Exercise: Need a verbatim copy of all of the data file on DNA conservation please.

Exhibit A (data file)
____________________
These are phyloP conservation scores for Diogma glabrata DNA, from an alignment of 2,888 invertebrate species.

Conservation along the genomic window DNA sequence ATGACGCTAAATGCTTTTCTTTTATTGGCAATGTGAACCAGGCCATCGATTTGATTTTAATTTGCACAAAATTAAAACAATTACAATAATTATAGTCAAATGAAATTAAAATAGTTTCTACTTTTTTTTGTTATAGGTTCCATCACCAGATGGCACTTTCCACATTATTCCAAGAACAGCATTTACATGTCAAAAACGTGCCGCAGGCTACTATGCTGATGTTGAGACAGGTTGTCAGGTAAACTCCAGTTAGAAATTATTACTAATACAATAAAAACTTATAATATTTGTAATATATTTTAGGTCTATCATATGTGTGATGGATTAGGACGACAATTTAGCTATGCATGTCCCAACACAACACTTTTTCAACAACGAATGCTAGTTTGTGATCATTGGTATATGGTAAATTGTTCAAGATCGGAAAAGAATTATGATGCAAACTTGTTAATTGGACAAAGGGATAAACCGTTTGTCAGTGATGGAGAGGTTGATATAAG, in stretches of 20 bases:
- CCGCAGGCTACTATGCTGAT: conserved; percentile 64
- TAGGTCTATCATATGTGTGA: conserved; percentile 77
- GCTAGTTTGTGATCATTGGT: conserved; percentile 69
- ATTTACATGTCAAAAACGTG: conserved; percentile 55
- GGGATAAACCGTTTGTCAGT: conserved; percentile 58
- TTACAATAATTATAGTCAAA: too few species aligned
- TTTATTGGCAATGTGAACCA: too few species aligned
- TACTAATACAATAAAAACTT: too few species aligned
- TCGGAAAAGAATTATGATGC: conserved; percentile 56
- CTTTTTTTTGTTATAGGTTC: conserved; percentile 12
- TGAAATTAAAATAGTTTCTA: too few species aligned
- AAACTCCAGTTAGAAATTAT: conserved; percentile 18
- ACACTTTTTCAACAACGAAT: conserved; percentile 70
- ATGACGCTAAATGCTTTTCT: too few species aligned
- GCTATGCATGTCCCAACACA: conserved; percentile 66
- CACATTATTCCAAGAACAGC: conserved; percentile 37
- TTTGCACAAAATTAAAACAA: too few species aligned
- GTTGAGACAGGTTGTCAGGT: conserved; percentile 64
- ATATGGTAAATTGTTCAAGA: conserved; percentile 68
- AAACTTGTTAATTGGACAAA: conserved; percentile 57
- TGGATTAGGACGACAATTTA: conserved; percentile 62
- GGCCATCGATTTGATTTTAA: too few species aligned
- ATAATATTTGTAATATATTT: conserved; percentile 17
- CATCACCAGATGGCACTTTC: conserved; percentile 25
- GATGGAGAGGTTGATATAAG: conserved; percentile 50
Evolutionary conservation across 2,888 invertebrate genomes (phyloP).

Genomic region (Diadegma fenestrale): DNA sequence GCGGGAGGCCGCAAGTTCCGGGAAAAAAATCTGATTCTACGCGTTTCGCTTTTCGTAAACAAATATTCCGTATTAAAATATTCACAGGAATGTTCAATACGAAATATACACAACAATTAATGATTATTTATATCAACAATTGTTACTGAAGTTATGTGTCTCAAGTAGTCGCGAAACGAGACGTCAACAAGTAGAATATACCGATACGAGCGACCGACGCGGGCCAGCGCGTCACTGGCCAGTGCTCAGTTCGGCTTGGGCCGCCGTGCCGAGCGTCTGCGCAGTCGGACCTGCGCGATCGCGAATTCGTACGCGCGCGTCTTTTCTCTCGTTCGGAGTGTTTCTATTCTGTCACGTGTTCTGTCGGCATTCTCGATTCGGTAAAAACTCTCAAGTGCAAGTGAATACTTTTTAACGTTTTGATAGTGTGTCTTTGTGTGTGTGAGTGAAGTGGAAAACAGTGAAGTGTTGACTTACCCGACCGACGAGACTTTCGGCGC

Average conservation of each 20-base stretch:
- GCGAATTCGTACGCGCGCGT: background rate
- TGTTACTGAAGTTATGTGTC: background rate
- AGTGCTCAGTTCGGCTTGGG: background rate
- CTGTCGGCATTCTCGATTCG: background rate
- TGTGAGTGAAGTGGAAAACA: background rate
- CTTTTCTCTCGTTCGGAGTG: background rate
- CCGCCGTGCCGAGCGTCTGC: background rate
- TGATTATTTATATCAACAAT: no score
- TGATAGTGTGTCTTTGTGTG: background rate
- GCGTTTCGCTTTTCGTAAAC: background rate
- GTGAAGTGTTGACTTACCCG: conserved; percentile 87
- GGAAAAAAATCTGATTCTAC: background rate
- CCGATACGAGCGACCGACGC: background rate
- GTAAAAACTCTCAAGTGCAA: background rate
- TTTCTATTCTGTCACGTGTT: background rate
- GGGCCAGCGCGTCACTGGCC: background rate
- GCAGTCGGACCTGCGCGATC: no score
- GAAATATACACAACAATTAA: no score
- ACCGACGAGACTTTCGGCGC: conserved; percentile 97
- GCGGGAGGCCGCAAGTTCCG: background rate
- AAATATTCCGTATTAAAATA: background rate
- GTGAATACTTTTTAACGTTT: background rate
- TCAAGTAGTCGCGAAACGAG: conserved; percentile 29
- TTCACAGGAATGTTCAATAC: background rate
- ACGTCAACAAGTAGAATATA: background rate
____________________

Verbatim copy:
These are phyloP conservation scores for Diogma glabrata DNA, from an alignment of 2,888 invertebrate species.

Conservation along the genomic window DNA sequence ATGACGCTAAATGCTTTTCTTTTATTGGCAATGTGAACCAGGCCATCGATTTGATTTTAATTTGCACAAAATTAAAACAATTACAATAATTATAGTCAAATGAAATTAAAATAGTTTCTACTTTTTTTTGTTATAGGTTCCATCACCAGATGGCACTTTCCACATTATTCCAAGAACAGCATTTACATGTCAAAAACGTGCCGCAGGCTACTATGCTGATGTTGAGACAGGTTGTCAGGTAAACTCCAGTTAGAAATTATTACTAATACAATAAAAACTTATAATATTTGTAATATATTTTAGGTCTATCATATGTGTGATGGATTAGGACGACAATTTAGCTATGCATGTCCCAACACAACACTTTTTCAACAACGAATGCTAGTTTGTGATCATTGGTATATGGTAAATTGTTCAAGATCGGAAAAGAATTATGATGCAAACTTGTTAATTGGACAAAGGGATAAACCGTTTGTCAGTGATGGAGAGGTTGATATAAG, in stretches of 20 bases:
- CCGCAGGCTACTATGCTGAT: conserved; percentile 64
- TAGGTCTATCATATGTGTGA: conserved; percentile 77
- GCTAGTTTGTGATCATTGGT: conserved; percentile 69
- ATTTACATGTCAAAAACGTG: conserved; percentile 55
- GGGATAAACCGTTTGTCAGT: conserved; percentile 58
- TTACAATAATTATAGTCAAA: too few species aligned
- TTTATTGGCAATGTGAACCA: too few species aligned
- TACTAATACAATAAAAACTT: too few species aligned
- TCGGAAAAGAATTATGATGC: conserved; percentile 56
- CTTTTTTTTGTTATAGGTTC: conserved; percentile 12
- TGAAATTAAAATAGTTTCTA: too few species aligned
- AAACTCCAGTTAGAAATTAT: conserved; percentile 18
- ACACTTTTTCAACAACGAAT: conserved; percentile 70
- ATGACGCTAAATGCTTTTCT: too few species aligned
- GCTATGCATGTCCCAACACA: conserved; percentile 66
- CACATTATTCCAAGAACAGC: conserved; percentile 37
- TTTGCACAAAATTAAAACAA: too few species aligned
- GTTGAGACAGGTTGTCAGGT: conserved; percentile 64
- ATATGGTAAATTGTTCAAGA: conserved; percentile 68
- AAACTTGTTAATTGGACAAA: conserved; percentile 57
- TGGATTAGGACGACAATTTA: conserved; percentile 62
- GGCCATCGATTTGATTTTAA: too few species aligned
- ATAATATTTGTAATATATTT: conserved; percentile 17
- CATCACCAGATGGCACTTTC: conserved; percentile 25
- GATGGAGAGGTTGATATAAG: conserved; percentile 50
Evolutionary conservation across 2,888 invertebrate genomes (phyloP).

Genomic region (Diadegma fenestrale): DNA sequence GCGGGAGGCCGCAAGTTCCGGGAAAAAAATCTGATTCTACGCGTTTCGCTTTTCGTAAACAAATATTCCGTATTAAAATATTCACAGGAATGTTCAATACGAAATATACACAACAATTAATGATTATTTATATCAACAATTGTTACTGAAGTTATGTGTCTCAAGTAGTCGCGAAACGAGACGTCAACAAGTAGAATATACCGATACGAGCGACCGACGCGGGCCAGCGCGTCACTGGCCAGTGCTCAGTTCGGCTTGGGCCGCCGTGCCGAGCGTCTGCGCAGTCGGACCTGCGCGATCGCGAATTCGTACGCGCGCGTCTTTTCTCTCGTTCGGAGTGTTTCTATTCTGTCACGTGTTCTGTCGGCATTCTCGATTCGGTAAAAACTCTCAAGTGCAAGTGAATACTTTTTAACGTTTTGATAGTGTGTCTTTGTGTGTGTGAGTGAAGTGGAAAACAGTGAAGTGTTGACTTACCCGACCGACGAGACTTTCGGCGC

Average conservation of each 20-base stretch:
- GCGAATTCGTACGCGCGCGT: background rate
- TGTTACTGAAGTTATGTGTC: background rate
- AGTGCTCAGTTCGGCTTGGG: background rate
- CTGTCGGCATTCTCGATTCG: background rate
- TGTGAGTGAAGTGGAAAACA: background rate
- CTTTTCTCTCGTTCGGAGTG: background rate
- CCGCCGTGCCGAGCGTCTGC: background rate
- TGATTATTTATATCAACAAT: no score
- TGATAGTGTGTCTTTGTGTG: background rate
- GCGTTTCGCTTTTCGTAAAC: background rate
- GTGAAGTGTTGACTTACCCG: conserved; percentile 87
- GGAAAAAAATCTGATTCTAC: background rate
- CCGATACGAGCGACCGACGC: background rate
- GTAAAAACTCTCAAGTGCAA: background rate
- TTTCTATTCTGTCACGTGTT: background rate
- GGGCCAGCGCGTCACTGGCC: background rate
- GCAGTCGGACCTGCGCGATC: no score
- GAAATATACACAACAATTAA: no score
- ACCGACGAGACTTTCGGCGC: conserved; percentile 97
- GCGGGAGGCCGCAAGTTCCG: background rate
- AAATATTCCGTATTAAAATA: background rate
- GTGAATACTTTTTAACGTTT: background rate
- TCAAGTAGTCGCGAAACGAG: conserved; percentile 29
- TTCACAGGAATGTTCAATAC: background rate
- ACGTCAACAAGTAGAATATA: background rate